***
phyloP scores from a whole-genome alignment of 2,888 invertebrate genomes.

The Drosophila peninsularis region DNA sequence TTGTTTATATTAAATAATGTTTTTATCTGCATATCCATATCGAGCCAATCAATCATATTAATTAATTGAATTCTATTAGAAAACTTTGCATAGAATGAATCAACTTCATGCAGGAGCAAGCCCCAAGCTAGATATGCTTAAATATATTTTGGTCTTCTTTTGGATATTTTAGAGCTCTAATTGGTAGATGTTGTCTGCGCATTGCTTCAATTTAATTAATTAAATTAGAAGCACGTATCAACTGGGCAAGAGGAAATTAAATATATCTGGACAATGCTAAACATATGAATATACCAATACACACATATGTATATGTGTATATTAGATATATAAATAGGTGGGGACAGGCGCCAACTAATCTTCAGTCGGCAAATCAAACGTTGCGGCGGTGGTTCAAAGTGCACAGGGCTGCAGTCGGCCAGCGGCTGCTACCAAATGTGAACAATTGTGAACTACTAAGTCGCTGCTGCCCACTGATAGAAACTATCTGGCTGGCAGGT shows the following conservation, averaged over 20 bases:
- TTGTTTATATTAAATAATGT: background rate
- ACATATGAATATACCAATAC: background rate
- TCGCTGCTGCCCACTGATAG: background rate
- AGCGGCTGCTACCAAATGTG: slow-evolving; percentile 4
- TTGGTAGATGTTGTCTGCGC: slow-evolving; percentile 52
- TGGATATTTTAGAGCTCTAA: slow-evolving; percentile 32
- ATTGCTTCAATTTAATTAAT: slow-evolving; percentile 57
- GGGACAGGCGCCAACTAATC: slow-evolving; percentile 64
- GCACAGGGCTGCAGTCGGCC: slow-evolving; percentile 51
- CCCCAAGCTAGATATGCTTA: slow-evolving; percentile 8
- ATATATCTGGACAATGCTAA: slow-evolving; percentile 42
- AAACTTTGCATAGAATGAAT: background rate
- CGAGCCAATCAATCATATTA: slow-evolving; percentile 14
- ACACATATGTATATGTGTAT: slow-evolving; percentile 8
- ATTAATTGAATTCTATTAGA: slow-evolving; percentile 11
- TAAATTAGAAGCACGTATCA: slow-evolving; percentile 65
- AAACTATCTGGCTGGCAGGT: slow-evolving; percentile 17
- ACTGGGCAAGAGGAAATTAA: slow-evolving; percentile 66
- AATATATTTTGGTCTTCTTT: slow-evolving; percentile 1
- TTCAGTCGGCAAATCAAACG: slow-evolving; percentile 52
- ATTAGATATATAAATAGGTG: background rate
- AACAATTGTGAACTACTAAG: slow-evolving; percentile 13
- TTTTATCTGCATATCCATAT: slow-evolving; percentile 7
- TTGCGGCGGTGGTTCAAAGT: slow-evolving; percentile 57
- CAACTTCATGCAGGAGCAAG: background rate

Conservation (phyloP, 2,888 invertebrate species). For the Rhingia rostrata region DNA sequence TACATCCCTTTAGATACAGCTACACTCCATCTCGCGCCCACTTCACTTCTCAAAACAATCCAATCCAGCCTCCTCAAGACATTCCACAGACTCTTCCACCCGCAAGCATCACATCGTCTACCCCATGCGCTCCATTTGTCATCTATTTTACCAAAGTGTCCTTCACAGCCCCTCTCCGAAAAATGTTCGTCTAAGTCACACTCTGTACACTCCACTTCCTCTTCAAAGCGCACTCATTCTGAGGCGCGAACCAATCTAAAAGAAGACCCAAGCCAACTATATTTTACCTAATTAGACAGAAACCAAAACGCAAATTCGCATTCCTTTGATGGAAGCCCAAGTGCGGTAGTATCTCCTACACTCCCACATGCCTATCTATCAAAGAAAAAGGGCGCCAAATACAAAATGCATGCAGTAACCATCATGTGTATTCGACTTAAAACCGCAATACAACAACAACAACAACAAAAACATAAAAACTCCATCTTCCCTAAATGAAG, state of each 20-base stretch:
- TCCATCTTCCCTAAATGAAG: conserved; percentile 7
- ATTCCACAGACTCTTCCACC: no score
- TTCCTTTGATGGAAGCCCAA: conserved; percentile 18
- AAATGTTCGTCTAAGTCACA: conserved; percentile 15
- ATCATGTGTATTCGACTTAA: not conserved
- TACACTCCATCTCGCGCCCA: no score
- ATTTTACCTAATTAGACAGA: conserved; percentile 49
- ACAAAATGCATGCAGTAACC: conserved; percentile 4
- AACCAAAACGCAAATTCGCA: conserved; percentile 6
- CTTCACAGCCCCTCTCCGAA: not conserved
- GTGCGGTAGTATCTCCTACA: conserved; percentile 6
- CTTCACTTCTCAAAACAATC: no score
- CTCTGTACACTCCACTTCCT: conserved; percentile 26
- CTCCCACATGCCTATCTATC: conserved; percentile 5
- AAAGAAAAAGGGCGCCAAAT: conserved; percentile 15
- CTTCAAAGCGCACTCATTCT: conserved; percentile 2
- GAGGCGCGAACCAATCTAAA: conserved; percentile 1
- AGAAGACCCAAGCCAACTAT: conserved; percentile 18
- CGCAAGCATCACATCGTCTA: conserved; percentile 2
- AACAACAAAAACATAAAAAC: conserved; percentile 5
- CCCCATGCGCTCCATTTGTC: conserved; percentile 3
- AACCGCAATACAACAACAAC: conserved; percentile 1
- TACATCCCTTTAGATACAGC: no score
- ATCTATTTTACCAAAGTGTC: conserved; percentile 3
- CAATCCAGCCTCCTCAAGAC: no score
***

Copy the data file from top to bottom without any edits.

phyloP scores from a whole-genome alignment of 2,888 invertebrate genomes.

The Drosophila peninsularis region DNA sequence TTGTTTATATTAAATAATGTTTTTATCTGCATATCCATATCGAGCCAATCAATCATATTAATTAATTGAATTCTATTAGAAAACTTTGCATAGAATGAATCAACTTCATGCAGGAGCAAGCCCCAAGCTAGATATGCTTAAATATATTTTGGTCTTCTTTTGGATATTTTAGAGCTCTAATTGGTAGATGTTGTCTGCGCATTGCTTCAATTTAATTAATTAAATTAGAAGCACGTATCAACTGGGCAAGAGGAAATTAAATATATCTGGACAATGCTAAACATATGAATATACCAATACACACATATGTATATGTGTATATTAGATATATAAATAGGTGGGGACAGGCGCCAACTAATCTTCAGTCGGCAAATCAAACGTTGCGGCGGTGGTTCAAAGTGCACAGGGCTGCAGTCGGCCAGCGGCTGCTACCAAATGTGAACAATTGTGAACTACTAAGTCGCTGCTGCCCACTGATAGAAACTATCTGGCTGGCAGGT shows the following conservation, averaged over 20 bases:
- TTGTTTATATTAAATAATGT: background rate
- ACATATGAATATACCAATAC: background rate
- TCGCTGCTGCCCACTGATAG: background rate
- AGCGGCTGCTACCAAATGTG: slow-evolving; percentile 4
- TTGGTAGATGTTGTCTGCGC: slow-evolving; percentile 52
- TGGATATTTTAGAGCTCTAA: slow-evolving; percentile 32
- ATTGCTTCAATTTAATTAAT: slow-evolving; percentile 57
- GGGACAGGCGCCAACTAATC: slow-evolving; percentile 64
- GCACAGGGCTGCAGTCGGCC: slow-evolving; percentile 51
- CCCCAAGCTAGATATGCTTA: slow-evolving; percentile 8
- ATATATCTGGACAATGCTAA: slow-evolving; percentile 42
- AAACTTTGCATAGAATGAAT: background rate
- CGAGCCAATCAATCATATTA: slow-evolving; percentile 14
- ACACATATGTATATGTGTAT: slow-evolving; percentile 8
- ATTAATTGAATTCTATTAGA: slow-evolving; percentile 11
- TAAATTAGAAGCACGTATCA: slow-evolving; percentile 65
- AAACTATCTGGCTGGCAGGT: slow-evolving; percentile 17
- ACTGGGCAAGAGGAAATTAA: slow-evolving; percentile 66
- AATATATTTTGGTCTTCTTT: slow-evolving; percentile 1
- TTCAGTCGGCAAATCAAACG: slow-evolving; percentile 52
- ATTAGATATATAAATAGGTG: background rate
- AACAATTGTGAACTACTAAG: slow-evolving; percentile 13
- TTTTATCTGCATATCCATAT: slow-evolving; percentile 7
- TTGCGGCGGTGGTTCAAAGT: slow-evolving; percentile 57
- CAACTTCATGCAGGAGCAAG: background rate

Conservation (phyloP, 2,888 invertebrate species). For the Rhingia rostrata region DNA sequence TACATCCCTTTAGATACAGCTACACTCCATCTCGCGCCCACTTCACTTCTCAAAACAATCCAATCCAGCCTCCTCAAGACATTCCACAGACTCTTCCACCCGCAAGCATCACATCGTCTACCCCATGCGCTCCATTTGTCATCTATTTTACCAAAGTGTCCTTCACAGCCCCTCTCCGAAAAATGTTCGTCTAAGTCACACTCTGTACACTCCACTTCCTCTTCAAAGCGCACTCATTCTGAGGCGCGAACCAATCTAAAAGAAGACCCAAGCCAACTATATTTTACCTAATTAGACAGAAACCAAAACGCAAATTCGCATTCCTTTGATGGAAGCCCAAGTGCGGTAGTATCTCCTACACTCCCACATGCCTATCTATCAAAGAAAAAGGGCGCCAAATACAAAATGCATGCAGTAACCATCATGTGTATTCGACTTAAAACCGCAATACAACAACAACAACAACAAAAACATAAAAACTCCATCTTCCCTAAATGAAG, state of each 20-base stretch:
- TCCATCTTCCCTAAATGAAG: conserved; percentile 7
- ATTCCACAGACTCTTCCACC: no score
- TTCCTTTGATGGAAGCCCAA: conserved; percentile 18
- AAATGTTCGTCTAAGTCACA: conserved; percentile 15
- ATCATGTGTATTCGACTTAA: not conserved
- TACACTCCATCTCGCGCCCA: no score
- ATTTTACCTAATTAGACAGA: conserved; percentile 49
- ACAAAATGCATGCAGTAACC: conserved; percentile 4
- AACCAAAACGCAAATTCGCA: conserved; percentile 6
- CTTCACAGCCCCTCTCCGAA: not conserved
- GTGCGGTAGTATCTCCTACA: conserved; percentile 6
- CTTCACTTCTCAAAACAATC: no score
- CTCTGTACACTCCACTTCCT: conserved; percentile 26
- CTCCCACATGCCTATCTATC: conserved; percentile 5
- AAAGAAAAAGGGCGCCAAAT: conserved; percentile 15
- CTTCAAAGCGCACTCATTCT: conserved; percentile 2
- GAGGCGCGAACCAATCTAAA: conserved; percentile 1
- AGAAGACCCAAGCCAACTAT: conserved; percentile 18
- CGCAAGCATCACATCGTCTA: conserved; percentile 2
- AACAACAAAAACATAAAAAC: conserved; percentile 5
- CCCCATGCGCTCCATTTGTC: conserved; percentile 3
- AACCGCAATACAACAACAAC: conserved; percentile 1
- TACATCCCTTTAGATACAGC: no score
- ATCTATTTTACCAAAGTGTC: conserved; percentile 3
- CAATCCAGCCTCCTCAAGAC: no score